School Of Champions
Atlanta’s legendary Tech High has a distinguished roster of graduates
As alumni prepare to celebrate the 100th anniversary of the founding of Tech High School, the “School of Champions,” what comes to mind are the many graduates who went on to become movers and shakers not only in Atlanta, but throughout Georgia and the United States.
The all-male Atlanta high school graduated its last class in 1947 before becoming caught up in reorganization of the city school system. But its alumni have held a reunion every year for the past 24 years, thanks to a dedicated board of directors and an alumni esprit de corps. I’m proud to be one of those alums.
Death has taken its toll on the alumni. Their ranks have shrunk from 2,300 to the present membership of 1,200. But the alumni association has vowed to meet until the last graduate is gone, and some 400 are preparing to attend this month’s reunion and anniversary celebration May 30 at the Cobb Galleria.
Guest speaker will be internationally renowned architect John Portman, Tech High Class of 1943 and a fullback on the 1942 football team. His architecture changed the Atlanta skyline and revitalized business districts in Europe and Asia.
Wallace W. Rhodes, Sr. was the first to graduate from Tech High in 1910, one year after its founding. He died in 1962 at age 70.
The list of Tech High graduates who followed Rhodes reads like a who’s who. For instance, there was Bobby Jones, the grand slam golf winner; Lee Burge, who guided the old Retail Credit Co. to become the internationally renowned Equifax; Truett Cathy, founder of Chick-fil-A. Harry Johnson and Harry Smith were both “Mr. Americas”; Bill Paschal was the only professional football player to lead the NFL in ground-gaining his first two years in the league; and James A. Hale changed the world of basketball in Atlanta by bringing in the one-hand push shot. And there was Marty Marion, All-Star major league shortstop for the St. Louis Cardinals.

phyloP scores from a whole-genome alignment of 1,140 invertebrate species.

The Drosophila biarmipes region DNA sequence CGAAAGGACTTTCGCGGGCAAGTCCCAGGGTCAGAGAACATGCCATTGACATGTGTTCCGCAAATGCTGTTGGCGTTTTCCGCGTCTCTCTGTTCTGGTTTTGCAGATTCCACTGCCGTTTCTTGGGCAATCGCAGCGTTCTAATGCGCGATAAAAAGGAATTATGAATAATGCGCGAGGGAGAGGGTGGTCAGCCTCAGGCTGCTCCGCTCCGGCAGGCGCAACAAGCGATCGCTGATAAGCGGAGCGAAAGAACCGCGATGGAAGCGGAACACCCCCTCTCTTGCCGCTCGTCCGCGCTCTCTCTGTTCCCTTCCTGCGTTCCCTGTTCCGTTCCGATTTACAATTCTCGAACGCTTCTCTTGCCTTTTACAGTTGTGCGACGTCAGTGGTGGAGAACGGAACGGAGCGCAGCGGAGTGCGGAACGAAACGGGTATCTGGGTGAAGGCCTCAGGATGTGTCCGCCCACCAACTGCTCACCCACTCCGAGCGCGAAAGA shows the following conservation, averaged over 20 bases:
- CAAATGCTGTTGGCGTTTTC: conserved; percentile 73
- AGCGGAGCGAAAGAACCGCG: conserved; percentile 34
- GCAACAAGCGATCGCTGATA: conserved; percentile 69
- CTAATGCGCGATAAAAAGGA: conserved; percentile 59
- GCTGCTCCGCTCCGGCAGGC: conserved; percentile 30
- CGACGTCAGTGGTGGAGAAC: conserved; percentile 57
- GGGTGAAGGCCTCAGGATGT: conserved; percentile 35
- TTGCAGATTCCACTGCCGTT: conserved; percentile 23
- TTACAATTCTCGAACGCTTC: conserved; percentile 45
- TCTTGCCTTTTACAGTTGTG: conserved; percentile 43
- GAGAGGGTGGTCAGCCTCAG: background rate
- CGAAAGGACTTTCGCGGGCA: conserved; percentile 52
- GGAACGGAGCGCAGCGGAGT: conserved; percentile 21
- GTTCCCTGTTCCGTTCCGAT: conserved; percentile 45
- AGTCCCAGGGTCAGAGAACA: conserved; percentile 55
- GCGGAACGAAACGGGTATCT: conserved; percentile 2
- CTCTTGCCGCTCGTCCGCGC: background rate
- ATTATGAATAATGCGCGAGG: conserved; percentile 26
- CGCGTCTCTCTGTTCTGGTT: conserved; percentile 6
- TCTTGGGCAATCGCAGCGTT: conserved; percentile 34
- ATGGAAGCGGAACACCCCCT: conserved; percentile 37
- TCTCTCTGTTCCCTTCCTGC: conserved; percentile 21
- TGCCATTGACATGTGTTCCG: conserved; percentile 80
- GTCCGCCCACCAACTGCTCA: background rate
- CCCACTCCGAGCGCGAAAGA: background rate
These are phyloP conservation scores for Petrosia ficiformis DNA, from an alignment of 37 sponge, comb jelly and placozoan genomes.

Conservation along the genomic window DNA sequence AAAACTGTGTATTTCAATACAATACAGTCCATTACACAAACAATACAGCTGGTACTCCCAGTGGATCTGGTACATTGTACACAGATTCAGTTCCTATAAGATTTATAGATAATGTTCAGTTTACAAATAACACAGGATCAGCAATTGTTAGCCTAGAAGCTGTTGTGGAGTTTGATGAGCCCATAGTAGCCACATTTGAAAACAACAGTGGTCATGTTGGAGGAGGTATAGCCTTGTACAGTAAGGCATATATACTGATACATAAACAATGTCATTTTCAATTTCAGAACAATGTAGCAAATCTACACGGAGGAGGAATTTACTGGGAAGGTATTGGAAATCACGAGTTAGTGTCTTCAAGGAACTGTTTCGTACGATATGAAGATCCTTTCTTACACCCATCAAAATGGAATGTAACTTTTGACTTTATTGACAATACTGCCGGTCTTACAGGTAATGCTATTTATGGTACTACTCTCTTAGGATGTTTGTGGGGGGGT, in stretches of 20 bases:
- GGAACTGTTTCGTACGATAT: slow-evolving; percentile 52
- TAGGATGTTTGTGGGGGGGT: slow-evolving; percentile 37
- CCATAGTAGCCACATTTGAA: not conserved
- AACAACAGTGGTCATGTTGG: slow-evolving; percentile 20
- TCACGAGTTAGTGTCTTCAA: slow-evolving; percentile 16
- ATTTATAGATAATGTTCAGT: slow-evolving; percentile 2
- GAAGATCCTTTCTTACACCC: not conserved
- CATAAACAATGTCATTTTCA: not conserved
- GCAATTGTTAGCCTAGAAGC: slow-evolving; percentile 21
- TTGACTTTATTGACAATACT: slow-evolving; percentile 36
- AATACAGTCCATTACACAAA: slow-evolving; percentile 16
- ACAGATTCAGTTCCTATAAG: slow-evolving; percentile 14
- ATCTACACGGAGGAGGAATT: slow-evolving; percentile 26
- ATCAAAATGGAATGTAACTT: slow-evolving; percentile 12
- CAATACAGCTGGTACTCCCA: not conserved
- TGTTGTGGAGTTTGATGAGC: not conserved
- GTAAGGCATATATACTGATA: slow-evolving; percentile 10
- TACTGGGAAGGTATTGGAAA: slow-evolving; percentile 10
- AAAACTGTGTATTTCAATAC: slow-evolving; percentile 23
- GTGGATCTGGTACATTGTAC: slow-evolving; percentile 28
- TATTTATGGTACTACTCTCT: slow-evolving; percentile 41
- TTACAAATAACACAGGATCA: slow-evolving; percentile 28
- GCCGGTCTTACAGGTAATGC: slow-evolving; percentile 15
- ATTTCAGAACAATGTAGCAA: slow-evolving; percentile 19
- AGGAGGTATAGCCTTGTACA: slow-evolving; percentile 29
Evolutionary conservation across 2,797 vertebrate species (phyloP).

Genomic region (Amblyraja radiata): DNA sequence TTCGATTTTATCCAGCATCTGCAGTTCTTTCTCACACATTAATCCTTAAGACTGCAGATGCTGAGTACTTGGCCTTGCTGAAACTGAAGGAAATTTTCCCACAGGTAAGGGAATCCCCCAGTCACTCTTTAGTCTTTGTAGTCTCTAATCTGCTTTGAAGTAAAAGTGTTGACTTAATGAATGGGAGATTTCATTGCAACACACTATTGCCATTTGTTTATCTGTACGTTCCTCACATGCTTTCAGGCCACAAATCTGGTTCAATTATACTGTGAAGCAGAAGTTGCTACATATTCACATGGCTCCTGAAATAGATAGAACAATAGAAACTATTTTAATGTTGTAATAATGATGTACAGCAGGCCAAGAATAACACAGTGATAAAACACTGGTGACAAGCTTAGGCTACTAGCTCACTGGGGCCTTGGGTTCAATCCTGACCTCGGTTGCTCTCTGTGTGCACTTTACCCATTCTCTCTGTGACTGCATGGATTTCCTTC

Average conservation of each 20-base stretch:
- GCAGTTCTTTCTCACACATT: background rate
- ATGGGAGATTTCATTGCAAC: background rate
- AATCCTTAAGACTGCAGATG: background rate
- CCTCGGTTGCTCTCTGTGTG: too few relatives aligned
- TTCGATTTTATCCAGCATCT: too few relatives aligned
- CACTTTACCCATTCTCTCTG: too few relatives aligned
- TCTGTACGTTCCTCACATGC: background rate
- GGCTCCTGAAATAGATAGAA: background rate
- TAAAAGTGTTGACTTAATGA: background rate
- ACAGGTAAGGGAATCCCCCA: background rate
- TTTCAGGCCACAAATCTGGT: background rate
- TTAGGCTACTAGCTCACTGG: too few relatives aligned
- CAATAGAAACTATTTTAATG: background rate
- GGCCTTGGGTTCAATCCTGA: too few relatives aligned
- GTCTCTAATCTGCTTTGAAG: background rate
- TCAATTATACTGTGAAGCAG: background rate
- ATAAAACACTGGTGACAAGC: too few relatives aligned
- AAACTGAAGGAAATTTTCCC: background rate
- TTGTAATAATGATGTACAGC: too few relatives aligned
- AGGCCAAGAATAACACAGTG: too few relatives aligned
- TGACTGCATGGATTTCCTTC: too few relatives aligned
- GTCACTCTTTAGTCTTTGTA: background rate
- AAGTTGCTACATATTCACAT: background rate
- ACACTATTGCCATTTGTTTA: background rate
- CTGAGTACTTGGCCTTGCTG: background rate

From Tech High’s ROTC unit came 10 generals, including one Medal of Honor winner, and an admiral. The generals were Jimmy Cornett, I.M. Davidson, C.L. Lee, Joel B. Parris, Charles and C.A. Patillo, Carl Sutherland, James D. Thurmond and Eli White, all U.S. Army. Add to that Navy Admiral William O. (Dusty) Miller and four-star general and Assistant Marine Corps Comman-dant Raymond S. Davis, recipient of the Medal of Honor and other combat decorations – the most decorated man in America.
Highlighting this upcoming reunion is the presentation of four scholarships to high school students who have excelled scholastically and participated heavily in school activities. The scholarship can be used at any accredited university or college. Winners are chosen from schools throughout the state of Georgia. To date, the Tech High Alumni Association has awarded $34,000 in scholarships to 38 outstanding students.
Tech High offered not only liberal arts and mathematics courses for college prep, but shops such as aviation, woodworking, electric and printing and press. Students could set the type to print the school’s weekly newspaper and run off copies in the press shop.
Tech High did it all without even having its own building. It shared a building with arch rival Atlanta Boys’ High School on Parkway Drive (now Charles Allen Drive) and held classes there as well as in wooden portables on Boulevard and Eighth Street.
Tech High was nationally known for its football team and band. Both traveled throughout the northeast, where the football team won victories in Ohio, Pennsylvania and New York, as well as dominating teams in the state of Georgia. Only arch-rival Boys’ High provided stiff competition, but Tech logged one more victory over the years.
The school was remarkable because of its strong leadership. W.O. Cheney, principal for 26 years, directed his faculty to make whatever efforts were needed to solve student problems. Rather than expel delinquents, Cheney and his faculty worked to put them back on track, for college or a job.
The principal, staff and faculty cared about the students and the students respected them. The students cared abut each other and that is what developed the esprit de corps.